Trump Finally Admits His Behavior Is “Not at All ‘Presidential'”

But then, of course, justifies it anyway.

President Donald Trump speaks to reporters before leaving the White House in Washington, Wednesday, March 20, 2019.Manuel Balce Ceneta/AP Photo

Late Saturday night, President Donald Trump acknowledged that “it is not at all ‘Presidential'” to attack the media the way he had when he criticized MSNBC’s Donny Deutsch, after the news host called Trump a criminal on his Saturday evening show.


He may have quickly (and predictably) justified his lack of presidential decorum, but the rare admission that his behavior might be outside the bounds of what’s normally expected of a president promoted a string of responses on Twitter. Most notably, the tweet gave one of his most outspoken adversaries another ripe opportunity to attack the president’s mental health.

George Conway is a lawyer who is married to Kellyanne Conway, one of Trump’s most trusted and longest serving advisers. But George Conway has spent the past year or so attacking his wife’s boss by suggesting that Trump is mentally ill. He often deploys the hashtag #derangedDonald and frequently refers to portions of the Bible of psychiatric diagnoses, the Diagnostic and Statistical Manual of Mental Disorders also known as the DSM-5 referring to the fifth edition, as context for Trump’s more bizarre behaviors. In response, Trump has dubbed Conway “husband from hell” and a “stone cold LOSER.”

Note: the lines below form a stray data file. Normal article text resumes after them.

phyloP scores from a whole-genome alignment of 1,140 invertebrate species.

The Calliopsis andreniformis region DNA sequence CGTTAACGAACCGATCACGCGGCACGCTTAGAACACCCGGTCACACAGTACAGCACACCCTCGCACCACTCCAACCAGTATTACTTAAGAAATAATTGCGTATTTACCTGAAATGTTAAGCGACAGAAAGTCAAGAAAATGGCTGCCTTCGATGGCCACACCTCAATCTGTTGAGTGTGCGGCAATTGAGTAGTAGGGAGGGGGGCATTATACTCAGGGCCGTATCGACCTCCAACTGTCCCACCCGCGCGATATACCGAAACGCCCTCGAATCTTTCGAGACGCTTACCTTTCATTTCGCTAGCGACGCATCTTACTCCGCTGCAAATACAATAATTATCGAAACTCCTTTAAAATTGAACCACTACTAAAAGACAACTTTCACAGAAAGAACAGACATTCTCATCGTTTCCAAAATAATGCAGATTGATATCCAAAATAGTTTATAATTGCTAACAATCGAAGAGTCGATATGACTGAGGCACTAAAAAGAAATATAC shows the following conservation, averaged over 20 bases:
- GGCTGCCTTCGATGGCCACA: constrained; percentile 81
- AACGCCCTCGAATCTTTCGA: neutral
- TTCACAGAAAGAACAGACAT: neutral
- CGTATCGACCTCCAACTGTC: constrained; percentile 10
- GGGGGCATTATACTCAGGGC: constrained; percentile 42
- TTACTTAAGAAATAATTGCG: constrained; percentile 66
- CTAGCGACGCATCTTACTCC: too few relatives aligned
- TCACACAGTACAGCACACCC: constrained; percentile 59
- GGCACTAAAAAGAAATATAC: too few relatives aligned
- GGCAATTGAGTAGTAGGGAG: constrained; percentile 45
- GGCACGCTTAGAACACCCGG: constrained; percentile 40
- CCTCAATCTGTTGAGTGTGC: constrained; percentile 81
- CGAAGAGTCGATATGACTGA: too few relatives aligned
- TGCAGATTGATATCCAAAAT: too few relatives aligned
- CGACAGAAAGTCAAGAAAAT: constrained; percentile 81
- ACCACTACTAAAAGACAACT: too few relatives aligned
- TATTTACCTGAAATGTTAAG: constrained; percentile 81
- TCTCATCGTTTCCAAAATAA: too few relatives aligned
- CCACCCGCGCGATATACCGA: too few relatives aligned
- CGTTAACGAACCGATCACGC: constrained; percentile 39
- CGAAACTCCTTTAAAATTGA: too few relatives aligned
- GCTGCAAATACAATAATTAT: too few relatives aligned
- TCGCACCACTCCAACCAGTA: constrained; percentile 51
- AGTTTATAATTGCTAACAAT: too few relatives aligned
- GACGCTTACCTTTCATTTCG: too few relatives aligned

On Sunday morning, Conway matched Trump’s tweetstorm against Deutsch with another thread questioning the president’s mental health. “You’re not “presidential” at all, period,” Conway tweeted. “You’re mentally unwell…Do yourself and the country a favor. Resign and seek the psychological treatment you so obviously need.” 

Conway goes on to recommend two books to Trump that attempt to describe his mental state. One of them is Trump on The Couch: Inside the Mind of the President, by Justin A. Frank, a psychiatrist who has made something of a career out of psychoanalyzing presidents including George W. Bush and Barack Obama. In this volume, Frank concludes, “There’s no question that Trump is mentally unfit in ways that make him psychologically unsuited for the presidency; this is in itself a truly alarming turn of events.” 

In no small irony, Frank’s book was blurbed by Deutsch, who set off this recent round of presidential tweets in the first place. “Behind all Trump’s tough guy theatrics, his petty cruelties and bloated ego,” Deutsch wrote,is a tangled knot of pathologies that should terrify us all.” 


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